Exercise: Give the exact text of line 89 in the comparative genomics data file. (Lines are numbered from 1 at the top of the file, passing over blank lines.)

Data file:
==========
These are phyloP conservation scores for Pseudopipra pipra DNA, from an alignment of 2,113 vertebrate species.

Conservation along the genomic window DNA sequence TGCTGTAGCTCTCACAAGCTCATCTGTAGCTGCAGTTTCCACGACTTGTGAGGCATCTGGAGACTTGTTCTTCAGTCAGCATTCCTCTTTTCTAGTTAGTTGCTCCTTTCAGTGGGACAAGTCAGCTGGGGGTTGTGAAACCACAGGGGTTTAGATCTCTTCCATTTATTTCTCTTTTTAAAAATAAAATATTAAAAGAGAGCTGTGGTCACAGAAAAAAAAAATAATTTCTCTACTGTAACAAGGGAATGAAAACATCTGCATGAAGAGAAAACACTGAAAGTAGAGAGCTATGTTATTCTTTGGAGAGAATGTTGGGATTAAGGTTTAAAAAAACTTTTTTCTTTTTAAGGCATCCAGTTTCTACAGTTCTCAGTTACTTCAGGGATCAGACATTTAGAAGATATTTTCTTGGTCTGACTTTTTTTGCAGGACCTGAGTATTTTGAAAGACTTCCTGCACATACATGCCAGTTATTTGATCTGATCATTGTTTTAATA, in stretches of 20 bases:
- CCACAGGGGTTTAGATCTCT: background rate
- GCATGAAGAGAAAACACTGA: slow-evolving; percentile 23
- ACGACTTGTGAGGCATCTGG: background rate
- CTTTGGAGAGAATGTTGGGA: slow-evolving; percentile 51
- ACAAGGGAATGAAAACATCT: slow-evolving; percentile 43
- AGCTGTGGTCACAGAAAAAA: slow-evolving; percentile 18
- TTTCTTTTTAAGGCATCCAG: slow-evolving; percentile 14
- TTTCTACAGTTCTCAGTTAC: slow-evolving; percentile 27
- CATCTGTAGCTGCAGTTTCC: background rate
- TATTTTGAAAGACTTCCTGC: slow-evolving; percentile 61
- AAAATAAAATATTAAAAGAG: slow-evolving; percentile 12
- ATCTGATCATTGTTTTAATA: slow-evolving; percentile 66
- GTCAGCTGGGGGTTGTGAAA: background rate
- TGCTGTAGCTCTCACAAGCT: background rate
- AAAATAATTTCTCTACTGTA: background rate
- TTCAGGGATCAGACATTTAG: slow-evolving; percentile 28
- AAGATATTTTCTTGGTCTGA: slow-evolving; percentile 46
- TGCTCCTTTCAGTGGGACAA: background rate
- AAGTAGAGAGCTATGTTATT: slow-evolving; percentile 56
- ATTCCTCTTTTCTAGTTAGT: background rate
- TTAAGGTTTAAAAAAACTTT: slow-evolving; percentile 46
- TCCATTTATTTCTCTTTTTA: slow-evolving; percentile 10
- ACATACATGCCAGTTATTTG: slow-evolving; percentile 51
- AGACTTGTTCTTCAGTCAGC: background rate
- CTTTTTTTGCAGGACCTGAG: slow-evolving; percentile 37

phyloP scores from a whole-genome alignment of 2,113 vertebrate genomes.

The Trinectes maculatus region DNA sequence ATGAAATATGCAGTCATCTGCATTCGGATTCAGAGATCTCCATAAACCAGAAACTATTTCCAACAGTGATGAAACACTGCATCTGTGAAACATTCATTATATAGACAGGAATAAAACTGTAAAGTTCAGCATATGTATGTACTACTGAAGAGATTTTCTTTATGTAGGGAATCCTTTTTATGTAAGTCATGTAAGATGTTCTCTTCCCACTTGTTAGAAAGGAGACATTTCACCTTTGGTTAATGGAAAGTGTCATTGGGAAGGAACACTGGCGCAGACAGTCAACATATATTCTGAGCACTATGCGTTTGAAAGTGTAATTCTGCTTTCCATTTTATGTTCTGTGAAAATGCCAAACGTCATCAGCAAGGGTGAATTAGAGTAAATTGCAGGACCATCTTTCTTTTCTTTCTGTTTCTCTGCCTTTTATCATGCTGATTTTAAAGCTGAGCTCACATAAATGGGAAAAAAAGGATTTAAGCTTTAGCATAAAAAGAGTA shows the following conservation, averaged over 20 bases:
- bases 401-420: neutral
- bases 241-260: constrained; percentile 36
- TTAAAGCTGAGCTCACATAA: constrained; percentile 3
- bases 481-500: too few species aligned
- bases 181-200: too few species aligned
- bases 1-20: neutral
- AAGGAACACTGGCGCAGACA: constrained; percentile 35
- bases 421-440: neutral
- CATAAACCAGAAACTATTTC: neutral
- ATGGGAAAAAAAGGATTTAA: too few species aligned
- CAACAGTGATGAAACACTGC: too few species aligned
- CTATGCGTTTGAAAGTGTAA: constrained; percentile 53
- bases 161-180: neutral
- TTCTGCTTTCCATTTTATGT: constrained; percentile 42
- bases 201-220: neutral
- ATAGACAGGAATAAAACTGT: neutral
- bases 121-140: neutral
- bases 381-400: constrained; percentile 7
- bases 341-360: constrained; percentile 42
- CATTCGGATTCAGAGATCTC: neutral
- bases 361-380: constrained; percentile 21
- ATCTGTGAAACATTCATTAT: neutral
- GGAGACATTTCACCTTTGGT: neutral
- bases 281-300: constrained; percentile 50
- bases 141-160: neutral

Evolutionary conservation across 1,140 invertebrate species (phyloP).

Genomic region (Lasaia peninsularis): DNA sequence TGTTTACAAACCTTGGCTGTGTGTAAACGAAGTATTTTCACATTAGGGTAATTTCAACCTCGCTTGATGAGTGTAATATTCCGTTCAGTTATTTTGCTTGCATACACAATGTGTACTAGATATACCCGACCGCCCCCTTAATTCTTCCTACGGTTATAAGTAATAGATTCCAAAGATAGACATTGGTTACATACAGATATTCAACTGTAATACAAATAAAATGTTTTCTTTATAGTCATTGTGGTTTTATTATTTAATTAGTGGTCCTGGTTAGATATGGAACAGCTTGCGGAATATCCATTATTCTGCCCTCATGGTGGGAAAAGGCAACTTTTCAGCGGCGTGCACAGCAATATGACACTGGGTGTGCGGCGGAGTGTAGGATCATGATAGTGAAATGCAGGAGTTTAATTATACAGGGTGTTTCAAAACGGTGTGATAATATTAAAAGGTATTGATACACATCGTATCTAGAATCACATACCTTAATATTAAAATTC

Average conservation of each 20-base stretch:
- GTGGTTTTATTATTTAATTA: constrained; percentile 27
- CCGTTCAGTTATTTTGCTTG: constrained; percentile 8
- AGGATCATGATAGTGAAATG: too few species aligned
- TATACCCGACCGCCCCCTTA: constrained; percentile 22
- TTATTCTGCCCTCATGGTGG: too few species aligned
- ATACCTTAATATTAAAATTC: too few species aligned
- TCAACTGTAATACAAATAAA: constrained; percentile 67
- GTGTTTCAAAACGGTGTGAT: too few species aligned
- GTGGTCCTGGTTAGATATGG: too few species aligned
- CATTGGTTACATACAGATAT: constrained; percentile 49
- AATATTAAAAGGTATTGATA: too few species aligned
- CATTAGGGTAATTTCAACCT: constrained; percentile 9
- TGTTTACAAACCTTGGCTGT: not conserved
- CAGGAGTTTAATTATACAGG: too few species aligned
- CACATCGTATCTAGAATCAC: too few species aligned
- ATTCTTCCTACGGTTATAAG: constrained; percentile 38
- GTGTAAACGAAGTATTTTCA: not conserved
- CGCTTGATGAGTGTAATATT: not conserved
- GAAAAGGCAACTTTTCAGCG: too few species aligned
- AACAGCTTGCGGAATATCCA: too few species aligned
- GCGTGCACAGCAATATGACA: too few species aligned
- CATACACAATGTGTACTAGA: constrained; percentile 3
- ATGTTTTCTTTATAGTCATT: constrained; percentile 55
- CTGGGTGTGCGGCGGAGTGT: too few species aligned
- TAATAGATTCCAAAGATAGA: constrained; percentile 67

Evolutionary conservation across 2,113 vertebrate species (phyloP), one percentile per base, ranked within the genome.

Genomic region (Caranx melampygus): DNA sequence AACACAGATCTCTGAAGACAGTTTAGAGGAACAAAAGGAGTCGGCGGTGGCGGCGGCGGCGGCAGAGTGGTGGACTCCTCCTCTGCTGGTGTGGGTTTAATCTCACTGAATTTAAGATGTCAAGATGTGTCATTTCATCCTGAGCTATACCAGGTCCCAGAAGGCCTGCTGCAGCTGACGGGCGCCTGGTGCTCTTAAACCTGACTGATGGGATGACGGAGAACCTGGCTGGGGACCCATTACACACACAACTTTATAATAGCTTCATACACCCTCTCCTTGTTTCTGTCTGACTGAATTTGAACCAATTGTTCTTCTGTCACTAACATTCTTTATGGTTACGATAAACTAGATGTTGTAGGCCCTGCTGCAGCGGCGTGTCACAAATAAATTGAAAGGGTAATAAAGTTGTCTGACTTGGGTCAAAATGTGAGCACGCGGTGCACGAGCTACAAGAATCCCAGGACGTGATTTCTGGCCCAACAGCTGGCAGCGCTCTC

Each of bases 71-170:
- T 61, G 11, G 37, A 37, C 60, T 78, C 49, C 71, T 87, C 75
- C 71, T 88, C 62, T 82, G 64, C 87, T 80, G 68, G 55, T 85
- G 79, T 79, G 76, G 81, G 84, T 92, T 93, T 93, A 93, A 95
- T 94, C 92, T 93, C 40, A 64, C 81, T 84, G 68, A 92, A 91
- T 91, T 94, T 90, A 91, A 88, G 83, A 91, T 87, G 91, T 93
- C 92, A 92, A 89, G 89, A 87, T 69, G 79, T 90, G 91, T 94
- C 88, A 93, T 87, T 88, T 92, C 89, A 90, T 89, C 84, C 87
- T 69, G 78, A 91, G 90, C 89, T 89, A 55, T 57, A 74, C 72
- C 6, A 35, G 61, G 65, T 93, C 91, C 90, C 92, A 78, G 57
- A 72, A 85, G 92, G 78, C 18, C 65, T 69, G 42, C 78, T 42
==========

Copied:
- T 94, C 92, T 93, C 40, A 64, C 81, T 84, G 68, A 92, A 91